I shall deal first with the second part, paragraph (b), of Amendment No. 8. As I indicated during Second Reading, one of the inspirational mainsprings of the present Bill is the United Nations Convention on the Rights of the Child 1989, which was ratified, with reservations, two years later by John Major's Government. The Health and Social Services Committee of the National Assembly for Wales and, as the noble Lord, Lord Prys-Davies, mentioned, the campaigners for a child commissioner drew heavily on the convention and its effect on other countries in formulating their proposals.

There is no doubt that what the National Assembly wanted for Wales was a child commissioner whose office would meet the highest international standards. I believe that the Assembly is well aware that that is not what the Government have provided them with in this Bill.

Mr Peter Newell, the chair of the Children's Rights Alliance for England, adviser to the European Network of Ombudspeople for Children and author of Taking Children Seriously--a proposal for a children's rights commissioner has summed up his views as follows:

    "This legislation does not match up to the vision of the National Assembly. It falls short of international standards and creates a commissioner who will not be on a par with existing children's ombudspeople and commissioners across Europe".

He goes on to describe the situation in Europe, stating:

    "In Europe there are now at least 20 children's ombudspeople or children's rights commissioners. Some are federal; some, like the Wales Commissioner, are appointed by regional governments. But none is limited in its powers: all are empowered to monitor and report on anything which affects the human rights of children. Many are directly linked in their legislation to the Convention on the Rights of the Child and have specific duties to maintain contact with children and promote respect for children's views. The Children's Commissioner for Wales will not be on a par with these institutions or have comparably wide powers unless the Bill is amended".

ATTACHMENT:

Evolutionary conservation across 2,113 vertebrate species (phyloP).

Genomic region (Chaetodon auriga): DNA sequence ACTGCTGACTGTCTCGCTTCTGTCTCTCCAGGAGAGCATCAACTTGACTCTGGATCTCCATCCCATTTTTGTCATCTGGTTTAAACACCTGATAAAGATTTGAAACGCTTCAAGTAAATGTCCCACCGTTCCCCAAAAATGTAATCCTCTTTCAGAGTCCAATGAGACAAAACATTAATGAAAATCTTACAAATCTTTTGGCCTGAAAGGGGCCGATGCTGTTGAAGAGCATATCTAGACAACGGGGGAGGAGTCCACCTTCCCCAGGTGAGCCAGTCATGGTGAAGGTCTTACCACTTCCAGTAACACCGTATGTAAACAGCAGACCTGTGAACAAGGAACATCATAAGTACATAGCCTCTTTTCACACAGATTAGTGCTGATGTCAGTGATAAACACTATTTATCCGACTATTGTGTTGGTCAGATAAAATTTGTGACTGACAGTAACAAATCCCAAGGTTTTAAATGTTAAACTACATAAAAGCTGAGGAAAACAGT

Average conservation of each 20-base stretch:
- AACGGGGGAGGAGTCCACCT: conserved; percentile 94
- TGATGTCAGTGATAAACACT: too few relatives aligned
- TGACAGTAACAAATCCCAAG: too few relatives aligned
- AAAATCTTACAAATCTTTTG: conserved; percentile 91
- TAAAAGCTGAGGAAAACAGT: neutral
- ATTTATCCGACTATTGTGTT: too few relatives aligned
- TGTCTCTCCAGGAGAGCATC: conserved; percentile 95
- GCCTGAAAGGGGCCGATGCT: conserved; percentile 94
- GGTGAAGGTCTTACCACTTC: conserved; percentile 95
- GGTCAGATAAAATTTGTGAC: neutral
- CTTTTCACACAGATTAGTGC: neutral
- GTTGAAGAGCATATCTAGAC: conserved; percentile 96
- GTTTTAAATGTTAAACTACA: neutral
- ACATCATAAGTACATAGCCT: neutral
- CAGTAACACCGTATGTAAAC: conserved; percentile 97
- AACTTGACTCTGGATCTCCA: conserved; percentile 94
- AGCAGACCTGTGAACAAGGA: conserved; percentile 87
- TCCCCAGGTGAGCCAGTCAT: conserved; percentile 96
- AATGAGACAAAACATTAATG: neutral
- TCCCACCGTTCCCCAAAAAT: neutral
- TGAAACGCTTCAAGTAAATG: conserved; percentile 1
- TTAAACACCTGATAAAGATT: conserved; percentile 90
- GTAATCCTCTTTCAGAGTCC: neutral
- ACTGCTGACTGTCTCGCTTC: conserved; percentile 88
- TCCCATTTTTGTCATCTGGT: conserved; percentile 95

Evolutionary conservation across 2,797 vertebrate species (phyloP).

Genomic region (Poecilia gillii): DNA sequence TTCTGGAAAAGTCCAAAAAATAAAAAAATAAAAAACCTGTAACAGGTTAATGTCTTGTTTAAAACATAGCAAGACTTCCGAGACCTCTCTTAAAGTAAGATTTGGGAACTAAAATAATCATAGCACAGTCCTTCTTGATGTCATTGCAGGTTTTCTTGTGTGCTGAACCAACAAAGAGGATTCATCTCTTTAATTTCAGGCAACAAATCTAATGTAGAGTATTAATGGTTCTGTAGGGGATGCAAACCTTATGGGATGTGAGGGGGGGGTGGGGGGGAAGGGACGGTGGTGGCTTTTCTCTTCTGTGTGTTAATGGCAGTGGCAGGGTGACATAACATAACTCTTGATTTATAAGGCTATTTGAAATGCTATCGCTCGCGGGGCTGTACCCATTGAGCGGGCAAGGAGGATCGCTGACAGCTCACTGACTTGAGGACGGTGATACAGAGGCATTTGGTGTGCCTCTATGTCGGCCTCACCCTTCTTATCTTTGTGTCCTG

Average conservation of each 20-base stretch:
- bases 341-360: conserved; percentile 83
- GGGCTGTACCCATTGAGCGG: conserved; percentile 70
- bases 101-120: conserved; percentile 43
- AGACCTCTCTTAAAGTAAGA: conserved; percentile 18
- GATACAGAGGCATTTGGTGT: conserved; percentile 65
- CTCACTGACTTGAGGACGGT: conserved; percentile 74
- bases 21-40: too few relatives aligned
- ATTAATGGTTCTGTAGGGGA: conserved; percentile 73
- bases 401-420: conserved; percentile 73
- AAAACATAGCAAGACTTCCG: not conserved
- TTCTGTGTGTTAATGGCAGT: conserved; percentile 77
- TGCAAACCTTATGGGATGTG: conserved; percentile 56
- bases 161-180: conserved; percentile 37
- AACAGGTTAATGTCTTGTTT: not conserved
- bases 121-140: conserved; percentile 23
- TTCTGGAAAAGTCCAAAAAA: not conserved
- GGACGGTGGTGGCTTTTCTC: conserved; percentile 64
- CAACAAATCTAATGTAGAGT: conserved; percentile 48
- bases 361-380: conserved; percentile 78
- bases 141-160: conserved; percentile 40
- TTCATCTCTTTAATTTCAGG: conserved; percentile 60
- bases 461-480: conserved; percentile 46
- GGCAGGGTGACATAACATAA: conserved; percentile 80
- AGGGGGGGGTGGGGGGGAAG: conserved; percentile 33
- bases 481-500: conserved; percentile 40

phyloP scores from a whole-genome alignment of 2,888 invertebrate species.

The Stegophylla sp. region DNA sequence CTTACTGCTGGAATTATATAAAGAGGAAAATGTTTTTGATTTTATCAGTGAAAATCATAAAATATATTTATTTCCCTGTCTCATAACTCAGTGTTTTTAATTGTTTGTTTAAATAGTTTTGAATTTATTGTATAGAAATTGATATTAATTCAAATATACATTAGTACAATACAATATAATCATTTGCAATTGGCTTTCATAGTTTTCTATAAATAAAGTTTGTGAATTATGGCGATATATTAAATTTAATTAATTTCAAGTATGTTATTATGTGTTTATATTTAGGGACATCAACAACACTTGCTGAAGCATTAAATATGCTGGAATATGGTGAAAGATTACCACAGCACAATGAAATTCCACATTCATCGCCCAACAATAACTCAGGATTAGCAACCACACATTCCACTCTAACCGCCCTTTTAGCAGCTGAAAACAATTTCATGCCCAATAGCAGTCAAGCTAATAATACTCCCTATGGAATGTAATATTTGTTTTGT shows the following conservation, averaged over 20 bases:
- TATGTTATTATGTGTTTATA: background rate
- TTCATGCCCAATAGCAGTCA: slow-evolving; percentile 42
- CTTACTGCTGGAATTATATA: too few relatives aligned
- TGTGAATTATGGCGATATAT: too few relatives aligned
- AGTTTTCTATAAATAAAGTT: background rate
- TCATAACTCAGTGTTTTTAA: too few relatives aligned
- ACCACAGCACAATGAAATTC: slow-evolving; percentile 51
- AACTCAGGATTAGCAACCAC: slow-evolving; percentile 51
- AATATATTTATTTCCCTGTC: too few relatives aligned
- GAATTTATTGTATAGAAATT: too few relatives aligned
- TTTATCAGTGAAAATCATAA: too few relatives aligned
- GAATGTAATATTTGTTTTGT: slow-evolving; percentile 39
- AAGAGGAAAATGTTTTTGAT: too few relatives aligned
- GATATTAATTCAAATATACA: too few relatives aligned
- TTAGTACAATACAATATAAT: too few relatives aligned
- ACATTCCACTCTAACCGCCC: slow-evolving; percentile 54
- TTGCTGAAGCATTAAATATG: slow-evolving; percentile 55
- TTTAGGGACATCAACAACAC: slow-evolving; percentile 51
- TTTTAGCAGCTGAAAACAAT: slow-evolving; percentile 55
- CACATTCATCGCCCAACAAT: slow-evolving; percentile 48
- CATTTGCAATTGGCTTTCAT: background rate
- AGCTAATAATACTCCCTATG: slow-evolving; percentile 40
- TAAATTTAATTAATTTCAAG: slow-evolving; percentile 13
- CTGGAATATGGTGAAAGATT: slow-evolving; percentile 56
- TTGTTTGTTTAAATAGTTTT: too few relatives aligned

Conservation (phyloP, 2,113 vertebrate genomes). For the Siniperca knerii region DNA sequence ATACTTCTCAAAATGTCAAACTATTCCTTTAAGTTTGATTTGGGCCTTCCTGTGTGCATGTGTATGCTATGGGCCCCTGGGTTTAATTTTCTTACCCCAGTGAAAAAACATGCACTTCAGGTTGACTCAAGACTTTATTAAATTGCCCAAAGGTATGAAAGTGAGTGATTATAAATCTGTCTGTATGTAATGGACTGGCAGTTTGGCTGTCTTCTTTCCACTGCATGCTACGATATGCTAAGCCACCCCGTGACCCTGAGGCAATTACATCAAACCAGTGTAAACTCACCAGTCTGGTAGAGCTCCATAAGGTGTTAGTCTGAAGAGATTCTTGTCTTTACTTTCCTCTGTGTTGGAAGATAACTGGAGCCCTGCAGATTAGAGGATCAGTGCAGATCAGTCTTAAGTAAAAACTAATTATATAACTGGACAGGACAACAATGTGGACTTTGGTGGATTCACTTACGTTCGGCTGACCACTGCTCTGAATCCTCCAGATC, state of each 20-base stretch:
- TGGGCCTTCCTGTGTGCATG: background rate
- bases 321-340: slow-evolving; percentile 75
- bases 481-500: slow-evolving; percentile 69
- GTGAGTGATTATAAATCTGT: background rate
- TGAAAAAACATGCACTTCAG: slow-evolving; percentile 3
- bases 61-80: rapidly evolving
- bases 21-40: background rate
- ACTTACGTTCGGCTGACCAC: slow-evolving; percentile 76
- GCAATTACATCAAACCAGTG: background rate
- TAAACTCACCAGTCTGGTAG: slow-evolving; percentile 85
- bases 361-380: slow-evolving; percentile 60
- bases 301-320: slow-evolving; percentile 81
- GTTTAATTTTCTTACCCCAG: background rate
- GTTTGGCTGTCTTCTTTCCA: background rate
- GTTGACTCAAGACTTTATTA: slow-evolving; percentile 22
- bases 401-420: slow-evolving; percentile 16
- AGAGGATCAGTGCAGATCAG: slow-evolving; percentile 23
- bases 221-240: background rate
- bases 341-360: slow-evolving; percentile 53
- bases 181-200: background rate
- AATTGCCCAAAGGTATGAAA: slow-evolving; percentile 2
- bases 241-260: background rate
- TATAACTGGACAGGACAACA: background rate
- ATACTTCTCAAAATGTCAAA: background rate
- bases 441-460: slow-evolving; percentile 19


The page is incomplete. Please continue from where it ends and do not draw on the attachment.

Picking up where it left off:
Mr Newell describes the situation under the Northern Ireland Human Rights Commission which was established as part of the Good Friday agreement and includes children within its general remit. Its first

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major investigation has been into the juvenile justice system in Northern Ireland, which, I understand, is a non-devolved matter. Mr Newell asks:

    "Why should the Children's Commissioner for Wales not have powers to investigate and report on the juvenile justice system in Wales?"

We all know the answer to that question. He is not allowed to deal with the non-devolved areas.

A fair point is that no one suggests that the commissioner should have decision-making powers. His basic powers are to monitor, to review and to report publicly. There is no justification for limiting those powers to devolved matters. Allowing the commissioner to monitor, to review and to report on all matters that may affect the human rights of children in Wales does not conflict with the devolution settlement.